Beyond sharing stories, several groups suggested interactive exercises such as having everyone participate in an “inaccessibility” scavenger hunt, invite people to note what aspects of campus are accessible or not, or do a disability-focused “privilege walk” exercise. After such activities, they would hold discussions about what can be done to improve campus experiences for students with disabilities. One group described this as “normalizing accessibility.” Another group advocated for holding an event that featured “different minority groups and different disabilities” for the purpose of bringing “awareness to the barriers faced by different groups on campus and how all [campus community members] can work together to create a more unified and accepting campus.” Tying into their individual responses about personal responsibility, other groups suggested that there should be opportunities to learn about how to confront ableism. This would involve providing people on campus with opportunities to learn from “activists, advocates, and allies…lots of different ways to get involved and help to fight for human rights for those with disabilities.”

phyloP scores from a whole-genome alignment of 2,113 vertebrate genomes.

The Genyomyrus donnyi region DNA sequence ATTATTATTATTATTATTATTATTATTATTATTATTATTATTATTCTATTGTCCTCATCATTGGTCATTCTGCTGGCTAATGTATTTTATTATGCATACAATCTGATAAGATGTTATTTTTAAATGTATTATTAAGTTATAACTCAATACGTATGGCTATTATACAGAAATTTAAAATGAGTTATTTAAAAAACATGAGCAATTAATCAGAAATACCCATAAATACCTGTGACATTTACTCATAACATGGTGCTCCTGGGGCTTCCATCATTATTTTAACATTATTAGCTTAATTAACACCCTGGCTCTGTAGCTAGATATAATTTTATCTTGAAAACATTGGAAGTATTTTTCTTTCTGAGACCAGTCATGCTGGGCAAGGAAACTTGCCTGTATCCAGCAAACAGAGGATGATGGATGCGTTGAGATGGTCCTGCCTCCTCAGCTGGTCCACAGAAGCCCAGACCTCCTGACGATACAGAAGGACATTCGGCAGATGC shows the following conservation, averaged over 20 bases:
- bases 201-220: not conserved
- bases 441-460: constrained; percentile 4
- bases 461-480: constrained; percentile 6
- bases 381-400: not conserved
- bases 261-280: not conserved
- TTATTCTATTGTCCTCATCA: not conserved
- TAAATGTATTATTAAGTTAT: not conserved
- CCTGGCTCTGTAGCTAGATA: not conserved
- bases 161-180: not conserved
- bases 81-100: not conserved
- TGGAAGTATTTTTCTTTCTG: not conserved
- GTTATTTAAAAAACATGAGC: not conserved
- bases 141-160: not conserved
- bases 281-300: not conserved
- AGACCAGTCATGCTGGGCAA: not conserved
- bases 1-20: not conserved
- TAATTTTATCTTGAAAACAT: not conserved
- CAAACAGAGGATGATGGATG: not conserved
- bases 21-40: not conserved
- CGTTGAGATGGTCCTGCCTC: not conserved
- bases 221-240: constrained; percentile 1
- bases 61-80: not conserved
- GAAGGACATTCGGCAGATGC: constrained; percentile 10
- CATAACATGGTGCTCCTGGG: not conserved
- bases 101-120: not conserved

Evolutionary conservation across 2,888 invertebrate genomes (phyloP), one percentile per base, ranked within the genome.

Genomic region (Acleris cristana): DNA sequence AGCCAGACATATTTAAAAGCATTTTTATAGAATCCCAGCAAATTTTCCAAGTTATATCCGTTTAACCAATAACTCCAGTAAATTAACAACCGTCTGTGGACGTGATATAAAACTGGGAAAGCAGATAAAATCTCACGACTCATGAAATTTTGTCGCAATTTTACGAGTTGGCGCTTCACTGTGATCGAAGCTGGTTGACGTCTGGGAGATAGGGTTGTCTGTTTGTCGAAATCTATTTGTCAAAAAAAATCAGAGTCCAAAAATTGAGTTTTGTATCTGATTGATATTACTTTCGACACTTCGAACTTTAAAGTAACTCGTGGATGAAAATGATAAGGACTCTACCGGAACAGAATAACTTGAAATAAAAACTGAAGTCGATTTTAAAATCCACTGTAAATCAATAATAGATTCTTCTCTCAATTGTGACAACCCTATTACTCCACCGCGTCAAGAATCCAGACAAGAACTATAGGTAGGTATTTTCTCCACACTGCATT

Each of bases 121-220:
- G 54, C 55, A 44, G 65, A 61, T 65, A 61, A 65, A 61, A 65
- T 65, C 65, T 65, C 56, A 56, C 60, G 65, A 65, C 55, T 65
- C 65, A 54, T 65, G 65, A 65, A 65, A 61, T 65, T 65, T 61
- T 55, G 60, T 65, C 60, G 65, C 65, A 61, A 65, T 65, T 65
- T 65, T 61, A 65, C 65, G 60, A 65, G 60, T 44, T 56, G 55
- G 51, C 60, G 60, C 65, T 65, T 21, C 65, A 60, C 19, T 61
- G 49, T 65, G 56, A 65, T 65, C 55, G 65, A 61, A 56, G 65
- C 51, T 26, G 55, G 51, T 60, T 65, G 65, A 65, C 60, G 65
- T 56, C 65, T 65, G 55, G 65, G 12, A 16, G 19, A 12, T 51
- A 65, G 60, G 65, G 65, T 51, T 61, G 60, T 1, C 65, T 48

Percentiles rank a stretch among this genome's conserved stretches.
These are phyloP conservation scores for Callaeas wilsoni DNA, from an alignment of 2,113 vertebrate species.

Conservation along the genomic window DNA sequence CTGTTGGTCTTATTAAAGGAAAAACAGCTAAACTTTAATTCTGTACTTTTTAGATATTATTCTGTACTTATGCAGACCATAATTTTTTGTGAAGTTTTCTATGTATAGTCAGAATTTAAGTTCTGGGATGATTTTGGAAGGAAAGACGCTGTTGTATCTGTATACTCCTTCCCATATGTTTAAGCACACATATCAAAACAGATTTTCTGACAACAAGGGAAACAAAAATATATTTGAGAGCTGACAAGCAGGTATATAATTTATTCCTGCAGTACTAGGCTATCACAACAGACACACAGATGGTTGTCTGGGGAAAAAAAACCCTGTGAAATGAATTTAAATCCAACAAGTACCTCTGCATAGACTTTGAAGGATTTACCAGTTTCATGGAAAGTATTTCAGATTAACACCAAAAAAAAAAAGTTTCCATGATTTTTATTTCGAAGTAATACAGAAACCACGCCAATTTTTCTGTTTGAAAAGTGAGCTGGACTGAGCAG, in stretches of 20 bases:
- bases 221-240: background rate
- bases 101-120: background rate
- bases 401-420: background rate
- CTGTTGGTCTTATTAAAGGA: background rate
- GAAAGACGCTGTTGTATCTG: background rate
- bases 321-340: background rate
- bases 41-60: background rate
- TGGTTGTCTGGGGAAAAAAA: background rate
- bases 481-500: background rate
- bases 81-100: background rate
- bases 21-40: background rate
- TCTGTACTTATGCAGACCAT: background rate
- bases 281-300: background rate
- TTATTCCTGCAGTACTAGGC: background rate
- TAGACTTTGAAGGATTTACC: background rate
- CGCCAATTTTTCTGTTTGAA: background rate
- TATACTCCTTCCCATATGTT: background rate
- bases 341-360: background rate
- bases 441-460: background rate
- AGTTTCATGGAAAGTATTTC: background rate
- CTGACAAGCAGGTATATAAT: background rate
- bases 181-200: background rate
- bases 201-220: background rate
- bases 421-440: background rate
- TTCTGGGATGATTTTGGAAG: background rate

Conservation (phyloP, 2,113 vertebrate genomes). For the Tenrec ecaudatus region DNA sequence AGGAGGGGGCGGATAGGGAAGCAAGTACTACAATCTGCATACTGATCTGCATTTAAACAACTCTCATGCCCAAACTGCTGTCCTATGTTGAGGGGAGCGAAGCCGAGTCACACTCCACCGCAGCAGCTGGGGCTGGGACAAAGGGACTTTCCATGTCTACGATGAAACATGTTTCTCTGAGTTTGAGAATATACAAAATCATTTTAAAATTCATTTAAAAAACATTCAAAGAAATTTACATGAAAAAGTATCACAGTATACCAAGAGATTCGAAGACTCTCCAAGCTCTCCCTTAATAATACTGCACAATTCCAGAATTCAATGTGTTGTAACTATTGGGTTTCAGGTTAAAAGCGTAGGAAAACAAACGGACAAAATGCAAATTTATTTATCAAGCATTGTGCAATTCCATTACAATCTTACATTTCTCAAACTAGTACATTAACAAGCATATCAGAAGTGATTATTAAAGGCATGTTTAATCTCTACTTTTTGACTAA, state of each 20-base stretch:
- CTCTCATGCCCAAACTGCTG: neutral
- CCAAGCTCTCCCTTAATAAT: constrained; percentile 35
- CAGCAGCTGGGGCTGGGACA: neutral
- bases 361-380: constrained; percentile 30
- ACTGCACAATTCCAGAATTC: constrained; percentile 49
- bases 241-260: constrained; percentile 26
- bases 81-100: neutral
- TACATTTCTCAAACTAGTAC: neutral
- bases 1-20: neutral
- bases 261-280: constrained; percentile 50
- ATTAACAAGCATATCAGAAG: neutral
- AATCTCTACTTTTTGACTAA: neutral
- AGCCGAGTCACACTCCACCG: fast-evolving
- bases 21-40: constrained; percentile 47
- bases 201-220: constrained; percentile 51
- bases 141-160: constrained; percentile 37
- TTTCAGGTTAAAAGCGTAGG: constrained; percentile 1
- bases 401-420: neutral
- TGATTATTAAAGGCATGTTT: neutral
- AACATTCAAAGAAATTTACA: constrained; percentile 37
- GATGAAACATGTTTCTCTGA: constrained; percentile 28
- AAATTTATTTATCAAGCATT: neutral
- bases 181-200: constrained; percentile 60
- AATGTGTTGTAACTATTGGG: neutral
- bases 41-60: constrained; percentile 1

Three groups took an arts-based approach. One suggested inviting people with disabilities from the community to create portraits that highlighted their intersectional identities. The group said, “The mosaic represents the beauty of diversity and highlights the strength of unique individuals as they face obstacles because of intersectionality with disability.” Another group proposed holding an “art show that showcases the talents and perspectives of the disability community.” Their goal would be “breaking down stereotypes.”  Another group suggested an “open mic night” of diverse performances by disabled people to generate appreciation for disability.

Only three of the 18 students’ unit exam responses that we reviewed made connections to the idea of personal or social responsibility. One concluded that everyone should “become more knowledgeable about these issues [affecting people with disabilities] and we must learn how we can advocate for change.” The others suggested that positive change can result from “creation of laws and presence of strong advocacy” and the need to “push for rights of disabled people.”